The New York Conference on Asian Studies
The New York Conference on Asian Studies ‘98 (NYCAS '98) will be held October 15-17 at SUNY New Paltz. More than 180 scholars and artists will contribute to the program's panels, exhibitions, workshops and performances. The NYCAS '98 theme, "Issues of Responsibility in Asia," includes topics such as environmental degradation, ethnic conflict, human rights, political repression, religious strife, social injustice and war crimes. Though some event information has been included in WEEKLY REMINDERS, information on the full program is available on the Web at: www.newpaltz.edu/asianstudies/nycas98.html. Students, faculty and staff will be admitted free of charge to most events. For additional information regarding registration and cost, please contact the Office of Conference Services at x3033. NYCAS ‘98 co-chairs are Ronald Knapp (Geography) and Marleigh Ryan (Foreign Languages).
Homecoming Weekend '98
Just as the beauty of the Hudson Valley is a constant reminder of purpose to its residents, SUNY New Paltz is "always there to remind" its alumni of purpose, and to provide a retreat, a renewal, a homecoming. New Paltz graduates, students and their families, and faculty and staff are invited to attend an assortment of activities which will take place the weekend of October 16- 18. Some have been included in WEEKLY REMINDERS, but Homecoming '98 brochures, the Office of Alumni Affairs (HAB 803, x3230) and the Homecoming '98 Web site, at: www.newpaltz.edu/alumni, are the best sources for complete information..
The Homecoming '98 planning committee consists of the following: Kristin Backhaus (Business Administration), Judy Pietsch Bishop (Class of '82), Robin Cohen (Student Development), Linda Harleston (Student Affairs), Jan Harrison (Publications), Laurence Hauptman (History), Judy Herron (Advancement), Tonda Highley (Career Advising & Fieldwork Center), David Kayajan (Alumni Affairs), Joy Sciacca Palazzola (Class of '88), Lori Klein Tunkel (Class of '70) and Jim Zalacca (Athletics).
The other foot
As that special time begins when students must withstand the first evaluations of their fall semester school work, so too does that magical time when instructors are evaluated by their students. This semester's Student Evaluation of Instruction will be held December 2 through 9 from 8:30 a.m. to 7 p.m. near the Humanities tunnel in the lobby of the Lecture Center. To request an evaluation, a demonstration of utmost responsibility and integrity, complete a request form, to be distributed by department secretaries in late October. Then, mail (HAB 602) or fax (3227) it to Institutional Research by November 10. Results of student evaluations are made available to an instuctor's chairperson, dean and the vice president of Academic Affairs, and become a part of his or her official personnel file. Additional request forms or information can be obtained by calling x3227.
Interested in campus diversity? Consider the following suggestions to increase your awareness and involvement:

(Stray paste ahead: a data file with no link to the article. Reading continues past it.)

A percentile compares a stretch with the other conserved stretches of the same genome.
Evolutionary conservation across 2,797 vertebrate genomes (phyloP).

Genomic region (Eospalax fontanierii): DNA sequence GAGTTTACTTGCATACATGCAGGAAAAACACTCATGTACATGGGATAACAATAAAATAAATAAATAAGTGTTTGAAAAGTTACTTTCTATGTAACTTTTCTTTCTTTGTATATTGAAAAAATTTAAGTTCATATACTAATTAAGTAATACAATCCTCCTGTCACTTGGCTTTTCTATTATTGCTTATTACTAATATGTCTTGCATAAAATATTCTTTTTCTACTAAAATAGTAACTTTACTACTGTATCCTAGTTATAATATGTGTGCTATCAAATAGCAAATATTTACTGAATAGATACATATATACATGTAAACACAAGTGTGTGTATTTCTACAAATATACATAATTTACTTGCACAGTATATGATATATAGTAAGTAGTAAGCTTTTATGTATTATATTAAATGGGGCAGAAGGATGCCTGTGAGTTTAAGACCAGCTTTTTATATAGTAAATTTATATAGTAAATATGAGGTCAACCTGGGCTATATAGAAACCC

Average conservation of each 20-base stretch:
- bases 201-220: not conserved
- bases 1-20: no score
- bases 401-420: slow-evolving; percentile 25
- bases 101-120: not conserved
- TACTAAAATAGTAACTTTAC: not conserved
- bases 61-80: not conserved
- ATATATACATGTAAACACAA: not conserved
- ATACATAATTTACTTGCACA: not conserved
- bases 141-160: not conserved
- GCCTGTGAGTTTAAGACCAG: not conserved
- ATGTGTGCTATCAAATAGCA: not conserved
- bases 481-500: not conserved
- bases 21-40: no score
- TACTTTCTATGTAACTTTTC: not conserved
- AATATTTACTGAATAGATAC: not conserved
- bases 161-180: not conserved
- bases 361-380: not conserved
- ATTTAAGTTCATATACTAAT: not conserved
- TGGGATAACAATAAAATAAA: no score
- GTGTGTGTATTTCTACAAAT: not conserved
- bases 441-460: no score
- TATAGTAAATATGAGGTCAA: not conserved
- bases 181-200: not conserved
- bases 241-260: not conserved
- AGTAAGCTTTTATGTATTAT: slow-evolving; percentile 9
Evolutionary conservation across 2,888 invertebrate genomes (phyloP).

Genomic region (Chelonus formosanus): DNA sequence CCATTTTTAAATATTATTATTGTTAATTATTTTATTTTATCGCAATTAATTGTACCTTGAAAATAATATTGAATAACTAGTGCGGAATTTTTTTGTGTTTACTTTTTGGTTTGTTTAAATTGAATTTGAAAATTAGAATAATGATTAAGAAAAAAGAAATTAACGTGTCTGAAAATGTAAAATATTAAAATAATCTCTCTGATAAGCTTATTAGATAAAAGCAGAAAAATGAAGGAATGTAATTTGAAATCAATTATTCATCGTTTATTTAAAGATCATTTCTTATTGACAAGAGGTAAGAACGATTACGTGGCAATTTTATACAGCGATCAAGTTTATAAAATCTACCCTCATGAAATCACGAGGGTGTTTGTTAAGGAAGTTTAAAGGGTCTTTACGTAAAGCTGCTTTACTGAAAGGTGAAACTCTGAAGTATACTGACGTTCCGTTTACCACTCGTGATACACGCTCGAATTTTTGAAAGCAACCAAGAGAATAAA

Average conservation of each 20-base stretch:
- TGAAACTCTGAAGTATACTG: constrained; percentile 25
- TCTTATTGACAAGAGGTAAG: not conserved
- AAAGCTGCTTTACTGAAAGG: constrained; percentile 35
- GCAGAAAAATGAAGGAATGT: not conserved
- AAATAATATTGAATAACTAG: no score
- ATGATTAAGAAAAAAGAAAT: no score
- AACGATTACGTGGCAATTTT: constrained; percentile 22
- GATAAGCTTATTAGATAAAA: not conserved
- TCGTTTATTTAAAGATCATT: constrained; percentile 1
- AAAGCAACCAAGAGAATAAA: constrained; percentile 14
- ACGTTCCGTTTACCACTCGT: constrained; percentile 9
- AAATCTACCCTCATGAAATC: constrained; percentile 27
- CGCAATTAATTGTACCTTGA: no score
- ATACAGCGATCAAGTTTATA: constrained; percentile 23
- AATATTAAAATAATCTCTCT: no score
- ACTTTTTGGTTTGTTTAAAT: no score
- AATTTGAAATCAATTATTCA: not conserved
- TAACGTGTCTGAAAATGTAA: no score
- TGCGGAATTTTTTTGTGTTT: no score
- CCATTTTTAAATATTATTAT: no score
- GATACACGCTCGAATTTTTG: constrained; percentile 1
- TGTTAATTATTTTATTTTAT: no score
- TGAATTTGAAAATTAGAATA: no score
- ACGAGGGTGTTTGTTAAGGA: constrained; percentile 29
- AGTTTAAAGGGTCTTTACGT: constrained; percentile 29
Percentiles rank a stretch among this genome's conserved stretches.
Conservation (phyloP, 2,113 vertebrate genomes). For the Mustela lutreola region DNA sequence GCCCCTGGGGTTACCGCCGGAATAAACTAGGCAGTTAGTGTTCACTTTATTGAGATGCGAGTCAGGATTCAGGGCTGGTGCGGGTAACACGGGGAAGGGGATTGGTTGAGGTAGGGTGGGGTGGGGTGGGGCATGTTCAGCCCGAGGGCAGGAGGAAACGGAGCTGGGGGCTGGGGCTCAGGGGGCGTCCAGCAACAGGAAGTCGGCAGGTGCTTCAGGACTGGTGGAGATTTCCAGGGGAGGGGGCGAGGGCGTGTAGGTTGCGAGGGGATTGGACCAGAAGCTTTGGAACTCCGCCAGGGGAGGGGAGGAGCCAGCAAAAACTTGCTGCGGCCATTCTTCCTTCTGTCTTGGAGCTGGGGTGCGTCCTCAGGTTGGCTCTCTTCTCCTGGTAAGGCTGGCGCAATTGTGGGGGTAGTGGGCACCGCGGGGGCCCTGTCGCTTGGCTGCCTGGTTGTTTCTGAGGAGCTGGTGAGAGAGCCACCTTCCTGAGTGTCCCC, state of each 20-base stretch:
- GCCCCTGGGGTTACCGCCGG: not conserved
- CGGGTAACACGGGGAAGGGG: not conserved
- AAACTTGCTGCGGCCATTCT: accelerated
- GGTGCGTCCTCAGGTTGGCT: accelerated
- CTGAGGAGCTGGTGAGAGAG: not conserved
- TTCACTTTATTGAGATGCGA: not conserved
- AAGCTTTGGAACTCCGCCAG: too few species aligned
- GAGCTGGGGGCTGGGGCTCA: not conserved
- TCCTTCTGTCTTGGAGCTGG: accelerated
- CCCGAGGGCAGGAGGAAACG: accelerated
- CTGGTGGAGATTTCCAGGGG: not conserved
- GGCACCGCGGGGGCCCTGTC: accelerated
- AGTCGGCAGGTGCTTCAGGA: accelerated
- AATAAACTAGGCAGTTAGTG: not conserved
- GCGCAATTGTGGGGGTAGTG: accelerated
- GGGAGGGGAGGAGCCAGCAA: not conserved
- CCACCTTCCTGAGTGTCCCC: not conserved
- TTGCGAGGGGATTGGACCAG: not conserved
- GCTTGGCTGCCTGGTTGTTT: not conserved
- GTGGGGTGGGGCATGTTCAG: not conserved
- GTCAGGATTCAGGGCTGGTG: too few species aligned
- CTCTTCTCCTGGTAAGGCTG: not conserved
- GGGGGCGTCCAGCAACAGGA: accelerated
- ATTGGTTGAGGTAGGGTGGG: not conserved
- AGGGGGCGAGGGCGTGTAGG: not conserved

Anyone wishing to send e-mail to Richard Panman in Kumomoto may do so by correspondence with Nicholas Mayer at: firstname.lastname@example.org. Mayer, a fellow teacher and a member of the Baha'i faith in Kumomoto, will print the mail and deliver it to Panman when he returns to Kumomoto between October 19 and 26.
Ethel "Eta" Lustig, librarian emerita and former head cataloger of Sojourner Truth Library, died July 30 in Boston. A medical student from Vienna, Austria, Lustig emigrated to the U.S. with her husband Frederick during World War II. She earned an undergraduate degree in German and Russian from Vassar College. Lustig was committed to serving the college community, first as an intern while studying in the SUNY Albany Library Science Master's Program and then as an academic librarian here at New Paltz, the position from which she retired in 1979. According to her former co-workers and friends, Lustig was a valuable asset to the College because of her broad knowledge, enthusiasm for learning, interest in many facets of the arts, and participation in library and College governance. She is buried in Danvers, Massachusetts.
Victor de Munck (Anthropology) has co-edited a book with professor of anthropology at the University of California, San Diego, Elisa Sobo, titled Using Methods in the Field: A Practical Introduction and Casebook (Altimira Press/Sage 1998). He also wrote one paper in the book, and co-authored another and the book's introduction. Additionally, de Munck has published a paper, "Sufi and Reformist Designs: Muslim Identity in Sri Lanka," in a volume titled Buddhist Fundamentalism and Minority Identities in Sri Lanka, edited by T. Bartholomeusz and C. de Silva (SUNY Press, 1998).
President Roger Bowen will be the featured speaker at the NYCAS '98 dinner to be held at 6:15 p.m. in the Multipurpose Room, SUB, on October 16. His speech will focus on the significance of the conference theme in Asia today. Additionally, Bowen will participate in a NYCAS '98 panel discussion which begins at 2 p.m. on October 17 in LC 100. It will be a premiere presentation of the 95-minute video documentary study of the Canadian Asianist E. Herbert Norman, an author and prominent scholar of late 19th century Japan. Bowen, author of the biography, Innocence is Not Enough: The Life and Death of E. Herbert Norman (M.E. Sharpe) and editor of E.H. Norman: His Life and Scholarship (University of Toronto Press), served as principal consultant for the documentary.
Thomas Zoubek (Anthropology) will present data collected this summer in the Susanga area of the Viru Valley on the Peruvian North Coast at the Northeast Andean Conference to be held at SUNY Binghamton October 17 and 18.